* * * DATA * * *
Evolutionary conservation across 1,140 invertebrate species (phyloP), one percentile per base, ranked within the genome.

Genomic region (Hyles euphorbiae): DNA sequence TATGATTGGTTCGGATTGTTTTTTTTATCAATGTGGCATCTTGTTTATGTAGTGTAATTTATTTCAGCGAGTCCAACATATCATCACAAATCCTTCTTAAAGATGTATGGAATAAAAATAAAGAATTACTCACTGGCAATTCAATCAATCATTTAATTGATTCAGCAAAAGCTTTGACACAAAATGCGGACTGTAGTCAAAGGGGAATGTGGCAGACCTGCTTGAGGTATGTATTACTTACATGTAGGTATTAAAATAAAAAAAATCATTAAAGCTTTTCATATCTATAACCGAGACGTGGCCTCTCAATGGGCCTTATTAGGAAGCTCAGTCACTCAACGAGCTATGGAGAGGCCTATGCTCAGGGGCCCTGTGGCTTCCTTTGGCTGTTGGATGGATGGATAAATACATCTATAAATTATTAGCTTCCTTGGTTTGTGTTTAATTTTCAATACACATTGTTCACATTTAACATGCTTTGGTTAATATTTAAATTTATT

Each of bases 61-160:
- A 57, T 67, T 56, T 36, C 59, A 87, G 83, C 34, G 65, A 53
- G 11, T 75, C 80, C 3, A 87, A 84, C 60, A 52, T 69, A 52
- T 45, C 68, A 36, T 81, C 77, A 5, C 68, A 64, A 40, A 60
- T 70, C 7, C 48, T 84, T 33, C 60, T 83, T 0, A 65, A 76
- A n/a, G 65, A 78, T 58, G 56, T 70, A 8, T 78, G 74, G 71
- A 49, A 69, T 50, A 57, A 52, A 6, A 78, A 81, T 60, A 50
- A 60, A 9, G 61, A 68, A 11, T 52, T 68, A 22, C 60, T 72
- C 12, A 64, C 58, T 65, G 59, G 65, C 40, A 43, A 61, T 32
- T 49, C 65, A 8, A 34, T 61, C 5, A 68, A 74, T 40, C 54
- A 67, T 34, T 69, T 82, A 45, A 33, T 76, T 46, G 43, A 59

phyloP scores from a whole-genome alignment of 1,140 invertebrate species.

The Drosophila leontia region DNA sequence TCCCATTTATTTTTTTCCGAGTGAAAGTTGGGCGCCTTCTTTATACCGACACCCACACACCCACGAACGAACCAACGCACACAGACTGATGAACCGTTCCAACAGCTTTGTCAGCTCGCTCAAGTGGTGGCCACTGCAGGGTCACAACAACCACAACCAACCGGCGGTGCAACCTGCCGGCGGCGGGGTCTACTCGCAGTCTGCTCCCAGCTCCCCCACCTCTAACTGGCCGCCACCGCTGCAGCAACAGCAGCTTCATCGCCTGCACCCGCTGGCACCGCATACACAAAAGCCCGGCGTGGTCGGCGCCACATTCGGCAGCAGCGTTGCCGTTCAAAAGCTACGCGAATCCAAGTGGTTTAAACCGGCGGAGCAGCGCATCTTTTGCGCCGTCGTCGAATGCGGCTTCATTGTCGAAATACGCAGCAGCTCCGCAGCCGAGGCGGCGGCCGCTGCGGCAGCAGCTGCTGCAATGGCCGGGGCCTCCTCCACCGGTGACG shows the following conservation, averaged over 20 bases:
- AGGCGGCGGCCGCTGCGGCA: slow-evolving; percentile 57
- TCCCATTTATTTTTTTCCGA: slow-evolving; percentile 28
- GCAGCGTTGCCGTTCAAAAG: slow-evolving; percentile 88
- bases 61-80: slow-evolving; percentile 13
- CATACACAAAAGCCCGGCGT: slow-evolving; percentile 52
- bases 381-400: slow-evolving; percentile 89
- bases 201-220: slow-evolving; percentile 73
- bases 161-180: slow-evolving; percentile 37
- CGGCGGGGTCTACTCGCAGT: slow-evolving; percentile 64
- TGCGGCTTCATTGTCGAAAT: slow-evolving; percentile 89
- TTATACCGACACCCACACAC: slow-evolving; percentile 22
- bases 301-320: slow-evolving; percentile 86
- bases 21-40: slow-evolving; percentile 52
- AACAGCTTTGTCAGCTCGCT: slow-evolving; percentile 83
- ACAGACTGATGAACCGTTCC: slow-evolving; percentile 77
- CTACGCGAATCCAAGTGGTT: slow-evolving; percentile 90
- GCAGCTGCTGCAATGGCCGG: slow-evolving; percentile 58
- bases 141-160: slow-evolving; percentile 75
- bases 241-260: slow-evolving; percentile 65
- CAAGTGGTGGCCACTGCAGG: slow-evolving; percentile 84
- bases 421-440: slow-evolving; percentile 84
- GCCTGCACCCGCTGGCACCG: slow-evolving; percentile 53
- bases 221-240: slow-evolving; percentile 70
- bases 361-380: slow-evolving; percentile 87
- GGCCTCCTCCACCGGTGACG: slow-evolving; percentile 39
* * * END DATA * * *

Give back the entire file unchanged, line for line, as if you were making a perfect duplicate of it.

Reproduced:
Evolutionary conservation across 1,140 invertebrate species (phyloP), one percentile per base, ranked within the genome.

Genomic region (Hyles euphorbiae): DNA sequence TATGATTGGTTCGGATTGTTTTTTTTATCAATGTGGCATCTTGTTTATGTAGTGTAATTTATTTCAGCGAGTCCAACATATCATCACAAATCCTTCTTAAAGATGTATGGAATAAAAATAAAGAATTACTCACTGGCAATTCAATCAATCATTTAATTGATTCAGCAAAAGCTTTGACACAAAATGCGGACTGTAGTCAAAGGGGAATGTGGCAGACCTGCTTGAGGTATGTATTACTTACATGTAGGTATTAAAATAAAAAAAATCATTAAAGCTTTTCATATCTATAACCGAGACGTGGCCTCTCAATGGGCCTTATTAGGAAGCTCAGTCACTCAACGAGCTATGGAGAGGCCTATGCTCAGGGGCCCTGTGGCTTCCTTTGGCTGTTGGATGGATGGATAAATACATCTATAAATTATTAGCTTCCTTGGTTTGTGTTTAATTTTCAATACACATTGTTCACATTTAACATGCTTTGGTTAATATTTAAATTTATT

Each of bases 61-160:
- A 57, T 67, T 56, T 36, C 59, A 87, G 83, C 34, G 65, A 53
- G 11, T 75, C 80, C 3, A 87, A 84, C 60, A 52, T 69, A 52
- T 45, C 68, A 36, T 81, C 77, A 5, C 68, A 64, A 40, A 60
- T 70, C 7, C 48, T 84, T 33, C 60, T 83, T 0, A 65, A 76
- A n/a, G 65, A 78, T 58, G 56, T 70, A 8, T 78, G 74, G 71
- A 49, A 69, T 50, A 57, A 52, A 6, A 78, A 81, T 60, A 50
- A 60, A 9, G 61, A 68, A 11, T 52, T 68, A 22, C 60, T 72
- C 12, A 64, C 58, T 65, G 59, G 65, C 40, A 43, A 61, T 32
- T 49, C 65, A 8, A 34, T 61, C 5, A 68, A 74, T 40, C 54
- A 67, T 34, T 69, T 82, A 45, A 33, T 76, T 46, G 43, A 59

phyloP scores from a whole-genome alignment of 1,140 invertebrate species.

The Drosophila leontia region DNA sequence TCCCATTTATTTTTTTCCGAGTGAAAGTTGGGCGCCTTCTTTATACCGACACCCACACACCCACGAACGAACCAACGCACACAGACTGATGAACCGTTCCAACAGCTTTGTCAGCTCGCTCAAGTGGTGGCCACTGCAGGGTCACAACAACCACAACCAACCGGCGGTGCAACCTGCCGGCGGCGGGGTCTACTCGCAGTCTGCTCCCAGCTCCCCCACCTCTAACTGGCCGCCACCGCTGCAGCAACAGCAGCTTCATCGCCTGCACCCGCTGGCACCGCATACACAAAAGCCCGGCGTGGTCGGCGCCACATTCGGCAGCAGCGTTGCCGTTCAAAAGCTACGCGAATCCAAGTGGTTTAAACCGGCGGAGCAGCGCATCTTTTGCGCCGTCGTCGAATGCGGCTTCATTGTCGAAATACGCAGCAGCTCCGCAGCCGAGGCGGCGGCCGCTGCGGCAGCAGCTGCTGCAATGGCCGGGGCCTCCTCCACCGGTGACG shows the following conservation, averaged over 20 bases:
- AGGCGGCGGCCGCTGCGGCA: slow-evolving; percentile 57
- TCCCATTTATTTTTTTCCGA: slow-evolving; percentile 28
- GCAGCGTTGCCGTTCAAAAG: slow-evolving; percentile 88
- bases 61-80: slow-evolving; percentile 13
- CATACACAAAAGCCCGGCGT: slow-evolving; percentile 52
- bases 381-400: slow-evolving; percentile 89
- bases 201-220: slow-evolving; percentile 73
- bases 161-180: slow-evolving; percentile 37
- CGGCGGGGTCTACTCGCAGT: slow-evolving; percentile 64
- TGCGGCTTCATTGTCGAAAT: slow-evolving; percentile 89
- TTATACCGACACCCACACAC: slow-evolving; percentile 22
- bases 301-320: slow-evolving; percentile 86
- bases 21-40: slow-evolving; percentile 52
- AACAGCTTTGTCAGCTCGCT: slow-evolving; percentile 83
- ACAGACTGATGAACCGTTCC: slow-evolving; percentile 77
- CTACGCGAATCCAAGTGGTT: slow-evolving; percentile 90
- GCAGCTGCTGCAATGGCCGG: slow-evolving; percentile 58
- bases 141-160: slow-evolving; percentile 75
- bases 241-260: slow-evolving; percentile 65
- CAAGTGGTGGCCACTGCAGG: slow-evolving; percentile 84
- bases 421-440: slow-evolving; percentile 84
- GCCTGCACCCGCTGGCACCG: slow-evolving; percentile 53
- bases 221-240: slow-evolving; percentile 70
- bases 361-380: slow-evolving; percentile 87
- GGCCTCCTCCACCGGTGACG: slow-evolving; percentile 39